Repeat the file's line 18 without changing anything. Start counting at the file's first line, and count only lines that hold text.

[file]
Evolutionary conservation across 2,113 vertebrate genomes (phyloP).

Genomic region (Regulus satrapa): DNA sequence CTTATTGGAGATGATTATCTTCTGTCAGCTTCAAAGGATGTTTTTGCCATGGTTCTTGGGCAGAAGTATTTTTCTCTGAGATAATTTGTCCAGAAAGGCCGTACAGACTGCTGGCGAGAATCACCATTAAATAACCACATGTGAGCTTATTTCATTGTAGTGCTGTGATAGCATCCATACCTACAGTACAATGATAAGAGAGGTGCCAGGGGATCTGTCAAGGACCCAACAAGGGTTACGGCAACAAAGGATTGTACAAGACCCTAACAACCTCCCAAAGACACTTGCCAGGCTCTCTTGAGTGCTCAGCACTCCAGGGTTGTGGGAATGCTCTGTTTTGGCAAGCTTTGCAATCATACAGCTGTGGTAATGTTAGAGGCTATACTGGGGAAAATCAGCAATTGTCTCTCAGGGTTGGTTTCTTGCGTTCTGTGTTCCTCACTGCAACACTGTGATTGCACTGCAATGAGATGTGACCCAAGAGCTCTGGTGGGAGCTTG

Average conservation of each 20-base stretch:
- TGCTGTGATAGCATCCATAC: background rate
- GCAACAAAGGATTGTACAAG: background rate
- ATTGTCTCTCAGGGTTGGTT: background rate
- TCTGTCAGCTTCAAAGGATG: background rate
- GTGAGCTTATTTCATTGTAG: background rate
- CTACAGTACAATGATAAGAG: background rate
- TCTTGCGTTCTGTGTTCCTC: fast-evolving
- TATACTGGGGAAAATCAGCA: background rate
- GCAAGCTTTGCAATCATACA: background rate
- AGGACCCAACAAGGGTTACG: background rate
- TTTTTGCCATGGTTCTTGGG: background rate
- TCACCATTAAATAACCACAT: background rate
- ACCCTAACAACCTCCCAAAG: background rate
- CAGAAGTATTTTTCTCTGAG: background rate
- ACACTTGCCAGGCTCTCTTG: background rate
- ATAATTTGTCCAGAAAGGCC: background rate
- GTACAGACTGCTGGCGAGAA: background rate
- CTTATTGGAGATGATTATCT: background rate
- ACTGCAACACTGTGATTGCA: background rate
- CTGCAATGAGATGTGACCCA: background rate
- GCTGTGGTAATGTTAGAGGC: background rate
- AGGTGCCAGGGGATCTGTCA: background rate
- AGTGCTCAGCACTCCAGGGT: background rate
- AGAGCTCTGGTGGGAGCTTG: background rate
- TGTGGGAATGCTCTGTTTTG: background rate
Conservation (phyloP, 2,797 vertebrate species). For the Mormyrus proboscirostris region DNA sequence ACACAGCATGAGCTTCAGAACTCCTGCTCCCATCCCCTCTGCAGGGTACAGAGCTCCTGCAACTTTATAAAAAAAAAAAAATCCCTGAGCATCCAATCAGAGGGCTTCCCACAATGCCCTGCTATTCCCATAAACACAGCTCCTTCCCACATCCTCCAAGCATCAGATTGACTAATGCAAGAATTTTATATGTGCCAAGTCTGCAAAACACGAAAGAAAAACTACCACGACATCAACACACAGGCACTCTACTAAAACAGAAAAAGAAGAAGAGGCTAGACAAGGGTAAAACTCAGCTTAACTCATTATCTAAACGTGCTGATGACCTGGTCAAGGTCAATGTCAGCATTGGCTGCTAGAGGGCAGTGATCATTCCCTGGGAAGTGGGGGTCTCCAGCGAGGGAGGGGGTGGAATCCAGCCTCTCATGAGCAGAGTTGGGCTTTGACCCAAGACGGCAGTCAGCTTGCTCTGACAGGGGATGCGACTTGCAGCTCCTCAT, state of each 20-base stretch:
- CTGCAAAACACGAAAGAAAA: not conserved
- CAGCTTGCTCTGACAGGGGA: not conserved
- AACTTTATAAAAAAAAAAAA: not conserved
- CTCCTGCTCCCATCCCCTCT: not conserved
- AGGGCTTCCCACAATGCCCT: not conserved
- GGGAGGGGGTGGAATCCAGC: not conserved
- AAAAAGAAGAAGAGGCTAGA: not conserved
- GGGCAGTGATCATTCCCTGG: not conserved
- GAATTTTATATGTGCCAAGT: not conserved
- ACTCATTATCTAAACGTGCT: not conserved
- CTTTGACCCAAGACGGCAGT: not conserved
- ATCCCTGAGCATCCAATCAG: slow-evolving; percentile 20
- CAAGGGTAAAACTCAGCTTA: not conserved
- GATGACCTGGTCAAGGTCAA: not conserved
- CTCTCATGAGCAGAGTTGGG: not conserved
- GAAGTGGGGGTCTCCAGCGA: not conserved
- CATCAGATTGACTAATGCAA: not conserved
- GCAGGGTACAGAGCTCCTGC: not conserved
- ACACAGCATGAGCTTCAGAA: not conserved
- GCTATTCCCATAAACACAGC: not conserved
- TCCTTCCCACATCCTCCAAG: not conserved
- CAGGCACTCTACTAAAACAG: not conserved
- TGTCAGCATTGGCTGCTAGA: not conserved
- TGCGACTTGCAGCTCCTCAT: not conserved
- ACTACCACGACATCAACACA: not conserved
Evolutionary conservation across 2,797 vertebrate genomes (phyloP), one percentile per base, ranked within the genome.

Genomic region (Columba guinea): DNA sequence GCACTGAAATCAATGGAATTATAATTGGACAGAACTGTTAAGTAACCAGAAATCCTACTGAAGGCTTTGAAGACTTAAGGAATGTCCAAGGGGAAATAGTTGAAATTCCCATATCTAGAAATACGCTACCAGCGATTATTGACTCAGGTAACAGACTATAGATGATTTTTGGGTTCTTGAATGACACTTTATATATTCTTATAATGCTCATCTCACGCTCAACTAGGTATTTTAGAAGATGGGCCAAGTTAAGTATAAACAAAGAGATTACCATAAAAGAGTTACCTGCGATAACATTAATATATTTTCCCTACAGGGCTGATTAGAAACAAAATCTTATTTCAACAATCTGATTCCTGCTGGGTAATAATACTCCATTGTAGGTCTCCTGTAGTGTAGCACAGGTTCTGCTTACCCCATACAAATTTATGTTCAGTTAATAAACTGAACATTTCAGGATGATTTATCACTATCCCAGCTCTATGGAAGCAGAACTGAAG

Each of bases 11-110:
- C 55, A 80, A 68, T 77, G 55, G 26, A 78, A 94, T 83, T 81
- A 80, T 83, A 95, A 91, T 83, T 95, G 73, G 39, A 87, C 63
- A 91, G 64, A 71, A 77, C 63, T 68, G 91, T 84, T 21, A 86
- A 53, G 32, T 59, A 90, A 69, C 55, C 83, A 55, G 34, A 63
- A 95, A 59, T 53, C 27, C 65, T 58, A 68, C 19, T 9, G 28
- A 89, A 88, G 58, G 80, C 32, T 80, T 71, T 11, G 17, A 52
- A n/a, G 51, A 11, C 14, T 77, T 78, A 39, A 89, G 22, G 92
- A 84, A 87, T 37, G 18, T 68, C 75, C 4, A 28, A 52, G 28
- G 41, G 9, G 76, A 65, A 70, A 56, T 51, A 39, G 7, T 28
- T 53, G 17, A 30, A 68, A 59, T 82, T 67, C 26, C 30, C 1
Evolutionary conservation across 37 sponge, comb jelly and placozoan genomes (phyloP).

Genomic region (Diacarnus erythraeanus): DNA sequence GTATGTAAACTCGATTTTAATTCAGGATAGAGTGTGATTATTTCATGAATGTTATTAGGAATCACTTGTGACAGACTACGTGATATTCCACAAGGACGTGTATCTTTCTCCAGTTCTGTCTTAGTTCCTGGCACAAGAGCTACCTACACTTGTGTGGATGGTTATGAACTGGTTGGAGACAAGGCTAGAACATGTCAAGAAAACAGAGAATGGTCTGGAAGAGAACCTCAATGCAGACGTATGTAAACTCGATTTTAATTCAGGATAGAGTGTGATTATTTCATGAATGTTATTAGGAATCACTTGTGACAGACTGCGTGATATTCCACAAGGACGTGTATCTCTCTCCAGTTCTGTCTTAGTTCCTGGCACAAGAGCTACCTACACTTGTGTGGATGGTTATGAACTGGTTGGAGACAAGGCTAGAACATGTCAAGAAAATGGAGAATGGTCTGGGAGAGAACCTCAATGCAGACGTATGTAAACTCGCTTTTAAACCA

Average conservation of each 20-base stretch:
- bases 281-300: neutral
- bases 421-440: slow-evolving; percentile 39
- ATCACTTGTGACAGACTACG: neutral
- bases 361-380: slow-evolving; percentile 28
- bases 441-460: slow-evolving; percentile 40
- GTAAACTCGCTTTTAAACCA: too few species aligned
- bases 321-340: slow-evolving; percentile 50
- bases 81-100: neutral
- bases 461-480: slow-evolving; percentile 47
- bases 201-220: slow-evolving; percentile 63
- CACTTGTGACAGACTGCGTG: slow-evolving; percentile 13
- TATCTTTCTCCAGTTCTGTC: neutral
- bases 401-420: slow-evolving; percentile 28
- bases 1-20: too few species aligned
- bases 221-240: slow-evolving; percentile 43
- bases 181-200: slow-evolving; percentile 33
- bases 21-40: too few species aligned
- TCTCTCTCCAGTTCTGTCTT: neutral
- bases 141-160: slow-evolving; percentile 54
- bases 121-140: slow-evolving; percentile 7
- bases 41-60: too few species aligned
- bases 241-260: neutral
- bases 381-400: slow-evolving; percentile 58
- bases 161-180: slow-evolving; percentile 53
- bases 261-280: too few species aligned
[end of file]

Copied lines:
- ACACTTGCCAGGCTCTCTTG: background rate